Our string

Variable-Length Arguments

In some instances you might need to pass more arguments than have already been specified. Going back to the function to redefine it can be a tedious process. Variable-Length arguments can be used instead. These are not specified in the function’s definition and an asterisk (*) is used to define such arguments. 
There are non-keyword variable arguments and variable key arguments.

Non-keyword variable arguments are called tuples. These are inserted so that they are made accessible to the program. Here is the syntax for non-keyword variable arguments:

def function_name([formal_args,] *vargs_tuple):

“function_documentation_string”
        function_body_suite
  return

The asterisk is always placed in front of a variable that is to be used to hold remaining arguments when formal parameters cannot be used anymore. These allow you to hold a variable number of keywords so that any syntax errors can be avoided. Now, let’s see how such arguments work:

def printinfo( arg1, *vartuple ):

   "This prints a variable passed arguments"

   print "This is the output: "

   print arg1

   for var in vartuple:

      print var

   return;

 

printinfo( 100 );

printinfo( 20,30,40 );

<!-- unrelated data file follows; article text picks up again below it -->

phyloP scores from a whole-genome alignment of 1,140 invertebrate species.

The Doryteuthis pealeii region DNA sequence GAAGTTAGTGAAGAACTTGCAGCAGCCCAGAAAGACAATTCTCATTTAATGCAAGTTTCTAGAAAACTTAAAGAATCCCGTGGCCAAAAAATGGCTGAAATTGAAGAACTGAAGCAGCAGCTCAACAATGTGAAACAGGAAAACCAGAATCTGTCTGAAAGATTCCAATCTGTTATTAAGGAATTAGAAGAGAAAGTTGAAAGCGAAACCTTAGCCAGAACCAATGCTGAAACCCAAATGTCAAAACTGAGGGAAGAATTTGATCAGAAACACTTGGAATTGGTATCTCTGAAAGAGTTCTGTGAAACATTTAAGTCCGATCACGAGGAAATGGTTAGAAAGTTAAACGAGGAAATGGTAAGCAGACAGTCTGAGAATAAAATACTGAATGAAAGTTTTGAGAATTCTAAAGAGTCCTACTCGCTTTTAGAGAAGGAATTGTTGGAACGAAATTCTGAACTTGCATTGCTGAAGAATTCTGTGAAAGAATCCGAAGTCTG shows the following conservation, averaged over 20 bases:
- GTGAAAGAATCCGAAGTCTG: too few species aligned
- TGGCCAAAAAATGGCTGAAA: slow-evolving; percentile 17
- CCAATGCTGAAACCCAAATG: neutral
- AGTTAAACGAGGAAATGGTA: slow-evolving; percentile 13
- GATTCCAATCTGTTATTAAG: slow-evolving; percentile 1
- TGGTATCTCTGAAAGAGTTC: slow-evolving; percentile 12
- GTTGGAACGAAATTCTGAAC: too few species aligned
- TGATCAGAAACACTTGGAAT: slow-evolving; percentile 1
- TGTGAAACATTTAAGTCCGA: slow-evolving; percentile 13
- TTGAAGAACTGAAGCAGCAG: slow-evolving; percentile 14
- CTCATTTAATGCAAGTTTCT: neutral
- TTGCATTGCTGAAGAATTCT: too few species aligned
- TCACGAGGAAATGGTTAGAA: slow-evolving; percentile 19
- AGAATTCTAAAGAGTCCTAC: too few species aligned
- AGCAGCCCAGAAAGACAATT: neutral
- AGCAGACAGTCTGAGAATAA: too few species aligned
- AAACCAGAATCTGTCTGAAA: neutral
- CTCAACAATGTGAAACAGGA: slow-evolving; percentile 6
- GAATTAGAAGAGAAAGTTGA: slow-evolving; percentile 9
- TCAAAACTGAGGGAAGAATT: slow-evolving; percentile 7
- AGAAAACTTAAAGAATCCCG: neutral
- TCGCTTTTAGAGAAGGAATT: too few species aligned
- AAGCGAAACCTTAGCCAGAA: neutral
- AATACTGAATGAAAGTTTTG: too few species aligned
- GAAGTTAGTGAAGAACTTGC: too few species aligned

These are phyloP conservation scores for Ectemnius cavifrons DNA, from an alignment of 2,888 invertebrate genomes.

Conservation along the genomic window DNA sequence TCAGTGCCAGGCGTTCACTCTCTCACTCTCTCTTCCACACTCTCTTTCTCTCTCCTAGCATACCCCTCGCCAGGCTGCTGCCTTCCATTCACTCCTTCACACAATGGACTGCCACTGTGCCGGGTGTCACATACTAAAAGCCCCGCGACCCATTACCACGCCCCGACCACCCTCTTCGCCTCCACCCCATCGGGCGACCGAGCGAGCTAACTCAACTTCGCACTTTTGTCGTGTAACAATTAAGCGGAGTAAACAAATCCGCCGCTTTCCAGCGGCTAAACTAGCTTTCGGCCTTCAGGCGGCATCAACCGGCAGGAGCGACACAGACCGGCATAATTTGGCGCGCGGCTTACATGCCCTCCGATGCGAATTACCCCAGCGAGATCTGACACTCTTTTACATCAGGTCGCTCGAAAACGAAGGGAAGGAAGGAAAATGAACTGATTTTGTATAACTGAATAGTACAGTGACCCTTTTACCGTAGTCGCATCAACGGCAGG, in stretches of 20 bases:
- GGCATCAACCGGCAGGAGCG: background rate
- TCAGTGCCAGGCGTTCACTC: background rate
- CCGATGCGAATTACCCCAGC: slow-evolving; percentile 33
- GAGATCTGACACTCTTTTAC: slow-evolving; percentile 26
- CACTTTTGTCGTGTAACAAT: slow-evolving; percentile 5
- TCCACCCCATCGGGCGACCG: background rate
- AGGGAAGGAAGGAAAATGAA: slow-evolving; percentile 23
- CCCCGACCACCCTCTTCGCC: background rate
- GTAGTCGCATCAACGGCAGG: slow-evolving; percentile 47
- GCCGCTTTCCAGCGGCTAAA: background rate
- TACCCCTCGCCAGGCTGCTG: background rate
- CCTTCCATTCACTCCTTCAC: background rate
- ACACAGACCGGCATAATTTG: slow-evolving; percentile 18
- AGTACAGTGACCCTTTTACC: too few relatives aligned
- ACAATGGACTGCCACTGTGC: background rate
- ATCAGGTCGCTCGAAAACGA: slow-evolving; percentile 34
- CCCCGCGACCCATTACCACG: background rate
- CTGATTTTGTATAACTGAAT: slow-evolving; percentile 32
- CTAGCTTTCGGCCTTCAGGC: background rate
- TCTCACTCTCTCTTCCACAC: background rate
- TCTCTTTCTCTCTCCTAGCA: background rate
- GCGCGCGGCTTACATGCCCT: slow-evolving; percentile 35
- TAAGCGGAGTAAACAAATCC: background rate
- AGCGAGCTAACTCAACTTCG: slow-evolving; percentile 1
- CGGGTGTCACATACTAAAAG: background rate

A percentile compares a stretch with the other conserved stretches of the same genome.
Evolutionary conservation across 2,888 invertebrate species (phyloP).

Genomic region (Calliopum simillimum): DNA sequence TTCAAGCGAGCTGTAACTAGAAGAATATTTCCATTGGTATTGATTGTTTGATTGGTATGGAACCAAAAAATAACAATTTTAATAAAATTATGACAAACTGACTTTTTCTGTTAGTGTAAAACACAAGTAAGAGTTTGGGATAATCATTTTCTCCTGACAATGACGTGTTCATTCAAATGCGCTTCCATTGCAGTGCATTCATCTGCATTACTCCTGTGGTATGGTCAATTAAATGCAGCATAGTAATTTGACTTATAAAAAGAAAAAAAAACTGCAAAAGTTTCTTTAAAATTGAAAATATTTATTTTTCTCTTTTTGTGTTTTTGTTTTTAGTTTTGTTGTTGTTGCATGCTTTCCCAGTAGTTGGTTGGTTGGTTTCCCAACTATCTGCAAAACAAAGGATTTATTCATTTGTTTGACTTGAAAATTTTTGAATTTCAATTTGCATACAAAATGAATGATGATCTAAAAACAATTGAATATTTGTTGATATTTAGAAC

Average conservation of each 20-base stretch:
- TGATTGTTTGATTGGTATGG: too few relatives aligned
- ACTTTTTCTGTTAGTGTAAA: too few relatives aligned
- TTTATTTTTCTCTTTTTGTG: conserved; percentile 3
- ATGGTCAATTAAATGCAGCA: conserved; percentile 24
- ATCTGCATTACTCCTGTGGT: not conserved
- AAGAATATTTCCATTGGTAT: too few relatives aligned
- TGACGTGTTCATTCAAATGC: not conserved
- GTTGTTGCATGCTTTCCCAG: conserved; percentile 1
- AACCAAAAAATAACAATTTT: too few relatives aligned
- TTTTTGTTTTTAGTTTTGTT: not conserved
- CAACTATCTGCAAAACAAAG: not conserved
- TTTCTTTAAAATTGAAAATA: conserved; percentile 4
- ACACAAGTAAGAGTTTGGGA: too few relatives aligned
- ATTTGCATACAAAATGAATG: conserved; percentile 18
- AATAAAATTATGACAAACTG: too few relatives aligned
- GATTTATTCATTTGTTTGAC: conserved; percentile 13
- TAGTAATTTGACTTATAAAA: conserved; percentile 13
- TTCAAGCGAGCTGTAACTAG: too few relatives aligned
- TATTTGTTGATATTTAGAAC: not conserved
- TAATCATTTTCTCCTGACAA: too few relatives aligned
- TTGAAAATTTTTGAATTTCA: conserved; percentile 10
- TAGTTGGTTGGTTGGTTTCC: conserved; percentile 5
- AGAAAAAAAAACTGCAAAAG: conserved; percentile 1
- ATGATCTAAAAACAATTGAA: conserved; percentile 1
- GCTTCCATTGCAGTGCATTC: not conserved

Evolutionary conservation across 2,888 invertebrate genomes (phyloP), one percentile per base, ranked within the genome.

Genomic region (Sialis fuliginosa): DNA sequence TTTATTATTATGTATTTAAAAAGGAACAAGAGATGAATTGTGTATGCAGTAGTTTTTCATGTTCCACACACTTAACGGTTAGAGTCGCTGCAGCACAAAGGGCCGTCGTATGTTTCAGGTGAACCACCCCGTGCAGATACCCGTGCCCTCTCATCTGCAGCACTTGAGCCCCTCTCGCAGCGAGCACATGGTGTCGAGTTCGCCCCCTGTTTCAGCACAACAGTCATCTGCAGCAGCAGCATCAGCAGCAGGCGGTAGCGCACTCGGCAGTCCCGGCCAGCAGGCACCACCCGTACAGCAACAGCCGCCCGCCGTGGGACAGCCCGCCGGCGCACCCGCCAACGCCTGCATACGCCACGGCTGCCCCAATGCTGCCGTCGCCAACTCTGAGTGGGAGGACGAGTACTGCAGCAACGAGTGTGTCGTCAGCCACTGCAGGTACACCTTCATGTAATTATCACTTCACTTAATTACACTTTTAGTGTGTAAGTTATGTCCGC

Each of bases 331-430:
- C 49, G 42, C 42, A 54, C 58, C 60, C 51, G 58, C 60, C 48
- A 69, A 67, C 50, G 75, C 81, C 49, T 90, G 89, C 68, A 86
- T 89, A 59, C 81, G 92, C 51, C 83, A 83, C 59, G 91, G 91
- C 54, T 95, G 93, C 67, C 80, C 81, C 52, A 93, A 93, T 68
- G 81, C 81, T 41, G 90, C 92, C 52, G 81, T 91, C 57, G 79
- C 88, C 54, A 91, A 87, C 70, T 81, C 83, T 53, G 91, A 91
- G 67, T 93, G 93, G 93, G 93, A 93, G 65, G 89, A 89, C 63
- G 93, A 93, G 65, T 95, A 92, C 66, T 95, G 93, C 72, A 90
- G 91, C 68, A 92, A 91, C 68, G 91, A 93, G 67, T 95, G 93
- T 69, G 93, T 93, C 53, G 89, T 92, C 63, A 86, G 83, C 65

Arg1 holds the remaining variables here. You should get the following output:

This is the output:

100

This is the output:

20

30

40

 

There are keyword variable arguments too and these are used for extra keywords (or extra sets of these). They are stored in a dictionary and the corresponding value of each keyword is its argument. Two asterisks are used to differentiate keyword variable arguments from non-keyword variable arguments. The syntax for these is:

def function_name([formal_args,] [*vargst,] **vargs_tuple):

function_documentation_string”
        function_body_suite
  return

This example demonstrates the usage of the double asterisks:

def z(a, b, c, d):

 

…     print (a, b, c, d)




>>> e = {‘a’: ‘apple’, ‘b’: ‘ball’, ‘c’: ‘cold’, ‘d’: ‘dart’

>>> f(**d)

 

(‘apple’, ‘ball’, ‘cold’, ‘dart’)

You can use single and double asterisks at the same time, too.

PROJECT: Functions

Now you are familiar with functions, so let's test your skills with a project. Try not to look at the answer until you have finished your own program. In this project we will be create a meal planning program. Prompt the user to enter whether they want a low calorie, or high calorie meal. Create functions for both types of meals. If they choose a low calorie meal, print“chef salad with low-fat dressing” and return the value 4.99 (the price). If they choose the high calorie meal, print“cheeseburger with french fries” and return the value 6.99.

Answer:

lowprice = 4.99

highprice = 6.99

def low(lowprice,):

    print "Chef salad with low-fat dressing"

    return lowprice

def high(high,):

    print "Cheeseburger with French Fries"

    return highprice

meal = float(input('Enter 1 for a low calorie meal or 2 for a high calorie meal'))

if meal == 1:

    print low(lowprice)

else:

    print high(high)

Summary

ü       In this chapter we learned about:

·     Functions

·     Arguments

·     How to pass parameters in functions

·     Arguments

·     Different types of arguments- default arguments, variable-length arguments, keyword arguments, non-keyword arguments, required arguments and default arguments

·     How to use different types of arguments